…..Turns out Brad had been an excellent steward for the song. In LA’s 1980 big band scene Brad met Buddy Childers, famous for playing lead trumpet with the Stan Kenton Orchestra. Buddy asked him for some custom arrangements, and Brad included a big band version of “Janet” that he had written for the all-female Maiden Voyage Big Band. Buddy subsequently performed the tune all across the U.S.

…..Now his stories got real interesting. One night in the early ‘80s, Maiden Voyage (including Brad’s sister Lesli on tenor sax) was playing at Carmelo’s Jazz Club, then a main jazz hangout in LA’s San Fernando “valley.” Brad was listening at the bar, delighted that the club was so busy and the band sounded so great; in its second set, they performed “Janet” to much applause. On break before the third set, bandleader Ann Patterson informed Brad that there was an older gentleman named Dave Dexter in a booth at the back of the club who wanted to meet him.

…..Dave Dexter, Jr., a music journalist in the late 1930s, by the 1940s was an executive and producer at Capitol Records.  He signed Frank Sinatra, Nat King Cole, Woody Herman, the Duke and many other notable artists to the label. Dave asked Brad very specific questions about how he found “Janet” and why he arranged it. Dave explained that he had produced the album with the original tune; at the end of the recording session Dexter informed the Duke that the record was just a few minutes short. Did Duke have an extra song to add? Duke sat down to play what he called a “little ditty that he had in his head” that he hadn’t gotten around to performing or finessing. Thinking it a perfect fit, Dave asked for the title. It had none yet, so Dave asked Duke, “Would you mind if I name this song after my daughter who was born just this past week?” Duke readily agreed and Dave’s newborn daughter Janet was immortalized in song.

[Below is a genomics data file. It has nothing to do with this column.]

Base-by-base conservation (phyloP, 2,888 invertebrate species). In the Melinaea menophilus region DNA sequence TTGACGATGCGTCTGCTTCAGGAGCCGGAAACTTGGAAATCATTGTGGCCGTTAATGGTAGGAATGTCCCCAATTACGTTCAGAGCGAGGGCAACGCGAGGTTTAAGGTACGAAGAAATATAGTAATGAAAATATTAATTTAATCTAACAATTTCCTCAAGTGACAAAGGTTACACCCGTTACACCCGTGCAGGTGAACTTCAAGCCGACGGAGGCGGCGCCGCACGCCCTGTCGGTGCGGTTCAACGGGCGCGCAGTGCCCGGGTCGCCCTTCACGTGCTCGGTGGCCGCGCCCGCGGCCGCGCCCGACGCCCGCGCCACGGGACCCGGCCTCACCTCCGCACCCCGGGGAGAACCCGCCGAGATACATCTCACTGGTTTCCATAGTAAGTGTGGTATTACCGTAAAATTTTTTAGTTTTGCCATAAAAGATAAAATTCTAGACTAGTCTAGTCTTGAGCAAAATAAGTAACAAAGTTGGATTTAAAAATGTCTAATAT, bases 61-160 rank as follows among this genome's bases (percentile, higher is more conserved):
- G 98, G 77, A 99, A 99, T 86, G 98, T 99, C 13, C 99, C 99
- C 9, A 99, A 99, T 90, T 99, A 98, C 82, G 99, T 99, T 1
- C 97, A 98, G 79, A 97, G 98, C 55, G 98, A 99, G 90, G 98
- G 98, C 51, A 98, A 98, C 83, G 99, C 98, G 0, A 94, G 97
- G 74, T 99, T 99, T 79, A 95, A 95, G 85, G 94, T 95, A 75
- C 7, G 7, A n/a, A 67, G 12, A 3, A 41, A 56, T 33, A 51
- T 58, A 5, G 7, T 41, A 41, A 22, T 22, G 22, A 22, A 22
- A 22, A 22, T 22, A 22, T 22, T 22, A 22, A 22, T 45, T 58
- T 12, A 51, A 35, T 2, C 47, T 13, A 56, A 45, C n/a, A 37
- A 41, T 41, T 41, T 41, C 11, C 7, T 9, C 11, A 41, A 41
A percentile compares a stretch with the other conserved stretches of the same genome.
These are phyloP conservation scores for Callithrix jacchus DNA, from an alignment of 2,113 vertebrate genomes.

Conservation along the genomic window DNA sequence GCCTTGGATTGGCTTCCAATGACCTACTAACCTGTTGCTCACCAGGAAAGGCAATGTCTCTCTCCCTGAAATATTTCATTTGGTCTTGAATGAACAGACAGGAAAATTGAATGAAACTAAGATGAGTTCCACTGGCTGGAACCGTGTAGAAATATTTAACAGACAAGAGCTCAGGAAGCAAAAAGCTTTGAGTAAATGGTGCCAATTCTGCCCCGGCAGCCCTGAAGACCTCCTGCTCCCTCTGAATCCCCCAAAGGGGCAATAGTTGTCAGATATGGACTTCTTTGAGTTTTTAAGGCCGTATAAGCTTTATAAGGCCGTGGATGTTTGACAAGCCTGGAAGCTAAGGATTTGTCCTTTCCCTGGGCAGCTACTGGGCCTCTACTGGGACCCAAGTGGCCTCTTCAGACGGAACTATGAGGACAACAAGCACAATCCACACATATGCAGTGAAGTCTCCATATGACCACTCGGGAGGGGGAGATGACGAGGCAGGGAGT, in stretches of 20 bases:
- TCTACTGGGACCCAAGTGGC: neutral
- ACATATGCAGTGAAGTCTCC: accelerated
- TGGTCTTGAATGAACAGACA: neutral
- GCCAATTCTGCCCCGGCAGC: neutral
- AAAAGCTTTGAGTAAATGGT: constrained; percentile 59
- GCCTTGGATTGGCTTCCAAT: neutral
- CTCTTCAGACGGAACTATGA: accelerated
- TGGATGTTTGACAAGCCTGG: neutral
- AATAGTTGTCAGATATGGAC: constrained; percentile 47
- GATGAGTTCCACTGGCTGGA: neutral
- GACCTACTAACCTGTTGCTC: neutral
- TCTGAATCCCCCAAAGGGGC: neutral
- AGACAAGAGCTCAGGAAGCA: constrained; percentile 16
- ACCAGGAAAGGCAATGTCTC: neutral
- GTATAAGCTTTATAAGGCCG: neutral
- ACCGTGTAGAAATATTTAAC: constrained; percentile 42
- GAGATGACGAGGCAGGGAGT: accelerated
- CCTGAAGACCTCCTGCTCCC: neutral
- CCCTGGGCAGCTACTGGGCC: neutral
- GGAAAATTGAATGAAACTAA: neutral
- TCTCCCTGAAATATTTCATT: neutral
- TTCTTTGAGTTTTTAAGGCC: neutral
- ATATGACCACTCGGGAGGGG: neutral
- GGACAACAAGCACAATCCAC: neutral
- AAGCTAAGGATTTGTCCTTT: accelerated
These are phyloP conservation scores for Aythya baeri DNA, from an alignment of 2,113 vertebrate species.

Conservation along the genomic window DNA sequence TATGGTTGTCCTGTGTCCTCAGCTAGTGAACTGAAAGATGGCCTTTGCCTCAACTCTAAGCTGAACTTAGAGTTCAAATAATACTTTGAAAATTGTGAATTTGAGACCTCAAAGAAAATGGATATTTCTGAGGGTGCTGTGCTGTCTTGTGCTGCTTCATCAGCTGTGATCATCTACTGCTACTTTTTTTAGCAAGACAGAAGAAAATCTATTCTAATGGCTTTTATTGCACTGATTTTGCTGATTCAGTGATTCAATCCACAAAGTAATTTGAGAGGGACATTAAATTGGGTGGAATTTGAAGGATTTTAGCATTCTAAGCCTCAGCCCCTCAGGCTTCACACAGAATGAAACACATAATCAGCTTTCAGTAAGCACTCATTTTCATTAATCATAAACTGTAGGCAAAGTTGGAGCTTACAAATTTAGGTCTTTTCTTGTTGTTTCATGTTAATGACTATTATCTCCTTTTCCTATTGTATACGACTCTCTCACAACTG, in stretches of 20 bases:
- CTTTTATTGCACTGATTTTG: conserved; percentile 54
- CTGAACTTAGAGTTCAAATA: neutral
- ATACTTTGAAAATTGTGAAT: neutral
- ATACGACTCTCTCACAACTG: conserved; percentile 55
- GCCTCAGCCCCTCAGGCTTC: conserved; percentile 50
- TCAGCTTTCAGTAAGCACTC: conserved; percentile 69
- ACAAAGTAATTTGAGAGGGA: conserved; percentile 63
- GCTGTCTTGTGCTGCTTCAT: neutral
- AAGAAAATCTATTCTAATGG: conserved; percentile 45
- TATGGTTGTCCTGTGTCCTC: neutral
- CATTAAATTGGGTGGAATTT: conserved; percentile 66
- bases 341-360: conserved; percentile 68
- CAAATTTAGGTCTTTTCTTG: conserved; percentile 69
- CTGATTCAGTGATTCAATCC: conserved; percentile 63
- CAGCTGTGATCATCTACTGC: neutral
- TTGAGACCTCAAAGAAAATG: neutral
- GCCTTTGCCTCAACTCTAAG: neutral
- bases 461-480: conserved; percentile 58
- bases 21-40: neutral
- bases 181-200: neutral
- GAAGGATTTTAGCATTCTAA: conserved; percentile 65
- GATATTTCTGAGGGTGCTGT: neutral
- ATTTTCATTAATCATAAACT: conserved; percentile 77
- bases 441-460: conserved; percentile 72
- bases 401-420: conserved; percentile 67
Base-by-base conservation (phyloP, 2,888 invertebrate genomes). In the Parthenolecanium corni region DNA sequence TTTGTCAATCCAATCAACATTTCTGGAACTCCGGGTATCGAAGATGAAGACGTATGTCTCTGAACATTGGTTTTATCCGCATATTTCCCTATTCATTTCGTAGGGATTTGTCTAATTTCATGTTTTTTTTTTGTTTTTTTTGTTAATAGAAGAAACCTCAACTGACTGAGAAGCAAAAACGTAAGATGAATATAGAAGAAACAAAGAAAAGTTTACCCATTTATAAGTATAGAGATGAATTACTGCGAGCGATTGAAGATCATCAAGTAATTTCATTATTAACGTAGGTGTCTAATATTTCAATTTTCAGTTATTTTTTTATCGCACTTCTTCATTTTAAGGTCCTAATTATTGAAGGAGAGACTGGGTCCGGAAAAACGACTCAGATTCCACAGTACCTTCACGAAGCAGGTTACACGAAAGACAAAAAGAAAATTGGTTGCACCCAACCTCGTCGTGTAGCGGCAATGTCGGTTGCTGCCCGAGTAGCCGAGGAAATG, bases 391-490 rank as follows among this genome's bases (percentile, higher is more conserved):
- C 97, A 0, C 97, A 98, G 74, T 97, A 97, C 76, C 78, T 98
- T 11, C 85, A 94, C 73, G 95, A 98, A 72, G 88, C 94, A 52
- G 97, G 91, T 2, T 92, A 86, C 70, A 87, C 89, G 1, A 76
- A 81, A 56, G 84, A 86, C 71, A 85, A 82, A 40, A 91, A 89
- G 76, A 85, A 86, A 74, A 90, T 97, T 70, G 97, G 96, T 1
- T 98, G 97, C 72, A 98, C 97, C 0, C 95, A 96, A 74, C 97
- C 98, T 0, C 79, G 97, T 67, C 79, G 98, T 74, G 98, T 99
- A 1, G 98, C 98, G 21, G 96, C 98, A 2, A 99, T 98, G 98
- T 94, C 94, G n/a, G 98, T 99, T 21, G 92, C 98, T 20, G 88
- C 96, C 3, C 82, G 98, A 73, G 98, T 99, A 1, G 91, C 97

…..“Wait, there’s more!” wrote Brad. Dave had never heard the song played by a contemporary band.  What most astounded him about the timing of hearing it at Carmelo’s was that, only the night before, Dave had listened to the original Duke recording for the first time in over 20 years. “And so, dear Janet, on your 74th birthday, you get ‘the rest of the story.’ You should be proud that at least we know YOU too are immortalized in this newest incarnation of the song, now itself 42 years old! Happy Birthday!”

…..Only in writing this memoir essay, with major assist from professional arranger/composer Brad Dechter, do I finally understand what he and Stan created together. It’s taken me 42 years to fully appreciate the magnitude of the gift they gave me.   Thanks to Stan’s romantic and Dukish inclinations and Brad’s achievements in the world of music, Ellington’s and Dave Dexter’s “Janet” got a delightfully unexpected new life path. A bit of lost legacy of the Duke’s has been preserved for the ages.








Janet Lever (Yale Ph.D.’74) is a writer and professor emerita in Los Angeles.  Her articles have appeared in Playboy, Glamour, Ms., ELLE, and LA Magazine.

Brad Dechter (Yale BA 1978: MM 1979) lives in Los Angeles and is an arranger/composer for film and TV.






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In This Issue

painting of Clifford Brown by Paul Lovering
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Click to view the complete 25-year archive of Jerry Jazz Musician interviews, including those recently published with Judith Tick on Ella Fitzgerald (pictured),; Laura Flam and Emily Sieu Liebowitz on the Girl Groups of the 60's; Tad Richards on Small Group Swing; Stephanie Stein Crease on Chick Webb; Brent Hayes Edwards on Henry Threadgill; Richard Koloda on Albert Ayler; Glenn Mott on Stanley Crouch; Richard Carlin and Ken Bloom on Eubie Blake; Richard Brent Turner on jazz and Islam; Alyn Shipton on the art of jazz; Shawn Levy on the original queens of standup comedy; Travis Atria on the expatriate trumpeter Arthur Briggs; Kitt Shapiro on her life with her mother, Eartha Kitt; Will Friedwald on Nat King Cole; Wayne Enstice on the drummer Dottie Dodgion; the drummer Joe La Barbera on Bill Evans; Philip Clark on Dave Brubeck; Nicholas Buccola on James Baldwin and William F. Buckley; Ricky Riccardi on Louis Armstrong; Dan Morgenstern and Christian Sands on Erroll Garner; Maria Golia on Ornette Coleman.